One of the most exciting parts of 2017 for me so far has been to see how many nonprofit organizations and foundations are becoming more and more passionate about outcomes measurement. My colleagues and I have talked at length about how social good organizations have reached a point of impact – a point in the giving sector’s evolution where organizations are shifting their giving mindset from, “look how much we gave” to “look at what our grant achieved.” I see firsthand each day that this trend is seriously catching on.
Of course, we understand that getting from point A to point B isn’t that simple—it requires careful evaluation and planning. Each organization is on what we like to call an outcomes journey, where results-focused givers are moving from basic outcomes measurement to a strategic and integrated approach. This isn’t a “flip a switch” kind of change. And this got me thinking, how can we ensure that organizations don’t feel like they’re facing this outcomes measurement journey alone?
While it’s true that each social good organization has its own unique starting point when it comes to deepening its approach to tracking and measuring outcomes and impact, this is a journey best taken together. Just as one person or organization doesn’t own 100 percent of the work of creating social change, the measurement of the effects of that work should be a collaborative effort.
Outcomes Measurement Tips for Funders
On the funder side, it means structuring your programs and thinking toward funding outcomes and change, not organizations or individuals. This means asking new questions and creating a deeper dialogue with your nonprofit and other partners to get the full picture of your impact. This may even include bringing your partners to the table early and often to take a collaborative approach to sharing and analyzing progress and results to guide the next wave of action.
Empowered, results-focused funders:
- Ask outcomes-centric questions like, “What will be different and better because of our funding?”
- Know the outcomes they want to monitor and track, and invest in grantees that prove they can achieve progress toward these results
- Embrace collaboration to fuel greater outcomes tracking and measurement across all partners and participants in achieving change
However, it’s important to remember that funders don’t “own” outcomes measurement and cannot achieve success unless their nonprofit partners are able to capture and share results data, too.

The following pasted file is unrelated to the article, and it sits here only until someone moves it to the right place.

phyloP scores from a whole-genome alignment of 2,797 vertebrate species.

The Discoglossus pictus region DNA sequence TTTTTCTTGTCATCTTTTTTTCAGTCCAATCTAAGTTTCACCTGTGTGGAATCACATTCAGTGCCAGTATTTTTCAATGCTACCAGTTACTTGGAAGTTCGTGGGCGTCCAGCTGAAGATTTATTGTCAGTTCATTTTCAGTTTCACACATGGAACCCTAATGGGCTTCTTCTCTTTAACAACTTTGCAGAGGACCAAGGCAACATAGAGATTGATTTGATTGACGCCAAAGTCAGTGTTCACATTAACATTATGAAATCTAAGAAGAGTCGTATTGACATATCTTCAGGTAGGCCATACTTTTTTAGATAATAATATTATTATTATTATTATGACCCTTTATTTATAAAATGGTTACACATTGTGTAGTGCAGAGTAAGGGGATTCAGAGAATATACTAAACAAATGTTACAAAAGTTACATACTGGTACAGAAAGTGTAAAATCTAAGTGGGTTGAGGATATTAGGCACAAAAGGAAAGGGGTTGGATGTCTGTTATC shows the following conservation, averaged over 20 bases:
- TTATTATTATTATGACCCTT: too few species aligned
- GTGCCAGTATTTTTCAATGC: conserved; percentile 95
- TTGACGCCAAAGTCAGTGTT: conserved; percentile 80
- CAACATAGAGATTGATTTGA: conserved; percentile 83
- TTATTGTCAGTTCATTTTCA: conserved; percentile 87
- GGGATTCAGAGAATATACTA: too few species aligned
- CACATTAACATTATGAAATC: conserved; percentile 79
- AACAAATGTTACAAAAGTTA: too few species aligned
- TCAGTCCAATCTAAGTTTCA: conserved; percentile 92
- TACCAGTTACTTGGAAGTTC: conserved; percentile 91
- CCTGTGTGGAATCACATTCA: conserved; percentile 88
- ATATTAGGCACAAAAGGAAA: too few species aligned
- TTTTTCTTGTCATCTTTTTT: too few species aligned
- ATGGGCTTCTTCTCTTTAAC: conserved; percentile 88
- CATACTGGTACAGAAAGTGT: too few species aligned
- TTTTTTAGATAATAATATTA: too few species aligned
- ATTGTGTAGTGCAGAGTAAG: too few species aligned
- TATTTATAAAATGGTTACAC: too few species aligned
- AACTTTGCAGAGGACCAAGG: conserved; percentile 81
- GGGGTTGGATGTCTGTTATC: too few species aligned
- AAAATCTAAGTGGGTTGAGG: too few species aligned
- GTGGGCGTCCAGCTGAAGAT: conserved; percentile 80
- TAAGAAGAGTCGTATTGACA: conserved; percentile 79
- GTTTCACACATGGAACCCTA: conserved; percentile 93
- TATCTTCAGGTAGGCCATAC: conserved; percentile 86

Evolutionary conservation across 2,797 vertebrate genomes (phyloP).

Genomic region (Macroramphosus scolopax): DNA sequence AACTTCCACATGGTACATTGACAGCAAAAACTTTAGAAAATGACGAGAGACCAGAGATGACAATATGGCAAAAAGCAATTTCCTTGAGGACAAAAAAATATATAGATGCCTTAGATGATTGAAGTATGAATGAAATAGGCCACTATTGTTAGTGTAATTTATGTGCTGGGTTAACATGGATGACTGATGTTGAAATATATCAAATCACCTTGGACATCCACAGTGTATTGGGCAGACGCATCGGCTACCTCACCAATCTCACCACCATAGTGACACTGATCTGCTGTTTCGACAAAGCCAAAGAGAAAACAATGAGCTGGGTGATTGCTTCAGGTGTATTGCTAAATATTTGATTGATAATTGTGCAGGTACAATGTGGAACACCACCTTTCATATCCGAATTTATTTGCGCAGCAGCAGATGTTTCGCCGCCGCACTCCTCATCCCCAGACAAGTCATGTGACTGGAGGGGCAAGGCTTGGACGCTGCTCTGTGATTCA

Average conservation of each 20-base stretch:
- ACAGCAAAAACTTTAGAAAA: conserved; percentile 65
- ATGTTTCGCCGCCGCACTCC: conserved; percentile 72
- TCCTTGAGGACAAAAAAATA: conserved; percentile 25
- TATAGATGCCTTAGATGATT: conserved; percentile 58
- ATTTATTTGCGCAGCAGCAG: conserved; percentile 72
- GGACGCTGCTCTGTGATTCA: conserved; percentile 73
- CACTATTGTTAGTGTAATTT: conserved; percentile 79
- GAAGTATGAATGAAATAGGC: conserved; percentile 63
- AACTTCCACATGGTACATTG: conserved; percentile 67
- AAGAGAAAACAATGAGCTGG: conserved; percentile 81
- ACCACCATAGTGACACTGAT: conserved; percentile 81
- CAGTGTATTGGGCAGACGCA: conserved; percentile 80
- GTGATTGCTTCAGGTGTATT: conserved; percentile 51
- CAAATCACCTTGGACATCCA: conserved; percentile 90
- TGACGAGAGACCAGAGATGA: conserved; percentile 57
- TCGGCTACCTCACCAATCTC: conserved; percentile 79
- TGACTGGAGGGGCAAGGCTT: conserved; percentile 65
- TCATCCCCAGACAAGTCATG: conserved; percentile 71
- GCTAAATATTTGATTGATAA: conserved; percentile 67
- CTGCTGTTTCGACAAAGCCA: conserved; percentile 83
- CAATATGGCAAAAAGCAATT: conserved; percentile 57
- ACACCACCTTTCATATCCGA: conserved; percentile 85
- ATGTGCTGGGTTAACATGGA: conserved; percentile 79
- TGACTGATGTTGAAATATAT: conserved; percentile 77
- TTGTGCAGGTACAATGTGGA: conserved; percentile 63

Outcomes Measurement Tips for Nonprofits
For nonprofits, this means communicating progress about changes in behavior or situations because of your work instead of simply focusing on metrics like numbers served or reporting activities and actions taken. This means redefining your organization as an accountable impact achiever rather than solely a service provider. And by speaking the same language as your funders and other partners, we are all taking a collective, clear approach to achieving outcomes and documenting progress toward results.
Empowered, results-focused nonprofits:
- Ask outcomes-centric questions like, “What is changing for those we serve as a result of our programs?”
- Seek to demonstrate proof of results and positive change to attract funding and partnerships
- Know they bring valuable perspective and learnings to the table to develop a collective view of progress toward outcomes
Outcomes measurement is a major shift in the social good space, and offers an amazing opportunity for funders, nonprofits and other change-makers to truly collaborate on achieving results. When you consider where your organization is on your outcomes maturity journey, take this idea one step further and connect with your partners to see where they are as well. You may find that sharing the journey to greater outcomes measurement maturity could be the ultimate “rising tides lift all boats” story for the social good sector. And when we elevate each other, we can elevate our shared impact.
How are you and your partners approaching outcomes measurement today? Drop me a line to share your story.
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